Teacher Jennifer Grennan’s fourth graders are engrossed in their realistic fiction unit, which centers around a class reading of “The Tiger Rising” by Kate DiCamillo.
“We’re building comprehension with specific strategies across different reading levels,” Grennan explained. “As a class, we start with a mini lesson to introduce a strategy and then students apply it to their own reading.”
On Thursday, the class was continuing a lesson focused on looking at a character’s repeated actions to develop more complex thinking about them. “It’s a tough skill. They have to read closely, actively think while they are reading and reflect,” noted Grennan. “Readers who already have this skill are challenged to expand their thinking and go deeper.”
With all students seated on the classroom carpet, Grennan read a chapter from “The Tiger Rising,” with strategic pauses for students to “turn and talk” about a prompt she offers and then share a partner’s idea with the class. At the end of the chapter, Grennan provided students with sentence starters and engaged them in a quick, interactive example tied to the reading before sending them off to read independently and develop two ideas about their characters.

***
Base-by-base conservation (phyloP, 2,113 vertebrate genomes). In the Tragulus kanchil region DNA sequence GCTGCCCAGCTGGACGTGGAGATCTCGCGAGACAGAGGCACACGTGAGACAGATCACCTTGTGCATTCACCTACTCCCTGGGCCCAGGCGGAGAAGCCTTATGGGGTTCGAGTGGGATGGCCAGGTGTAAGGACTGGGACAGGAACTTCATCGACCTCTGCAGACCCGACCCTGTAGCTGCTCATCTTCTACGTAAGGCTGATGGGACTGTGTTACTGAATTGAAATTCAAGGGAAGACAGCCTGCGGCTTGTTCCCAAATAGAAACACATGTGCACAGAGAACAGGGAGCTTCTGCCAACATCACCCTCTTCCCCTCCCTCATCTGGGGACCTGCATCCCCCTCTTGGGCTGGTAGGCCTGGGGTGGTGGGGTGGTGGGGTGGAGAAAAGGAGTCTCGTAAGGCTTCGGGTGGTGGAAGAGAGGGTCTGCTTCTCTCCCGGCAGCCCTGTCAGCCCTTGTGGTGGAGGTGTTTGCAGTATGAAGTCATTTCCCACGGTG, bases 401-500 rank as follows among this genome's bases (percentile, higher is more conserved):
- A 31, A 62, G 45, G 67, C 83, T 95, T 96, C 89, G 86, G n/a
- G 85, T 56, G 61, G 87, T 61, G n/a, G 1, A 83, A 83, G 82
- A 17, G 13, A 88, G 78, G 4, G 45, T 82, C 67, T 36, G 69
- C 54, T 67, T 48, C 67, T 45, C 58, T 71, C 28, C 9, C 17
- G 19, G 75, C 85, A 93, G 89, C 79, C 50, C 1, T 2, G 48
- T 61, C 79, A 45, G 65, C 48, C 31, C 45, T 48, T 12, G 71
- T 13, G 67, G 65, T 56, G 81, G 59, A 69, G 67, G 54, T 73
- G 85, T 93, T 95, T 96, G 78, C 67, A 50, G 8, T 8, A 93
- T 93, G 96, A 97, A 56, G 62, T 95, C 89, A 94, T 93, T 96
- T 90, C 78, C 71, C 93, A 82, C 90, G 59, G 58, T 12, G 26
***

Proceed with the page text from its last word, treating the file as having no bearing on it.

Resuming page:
“This lesson is a model for student-led book club discussions,” reported K-5 Instructional Literacy Coach Kristy Nadler. “Students can discuss two ideas they had about their character with their group–and these discussions are grounded in text evidence. Students are expected to deepen their understanding of text throughout the year and this unit is a foundation for higher level inferential comprehension.”
Across every unit, Grennan monitors student progress. “Using student data, such as Fountas and Pinnell reading levels and STAR testing, helps teachers to target specific skills based on current student levels,” she said. “This is a particularly useful resource that helps to inform our instructional planning to best meet the needs of all students while allowing teachers to consistently monitor student needs, progress and growth.”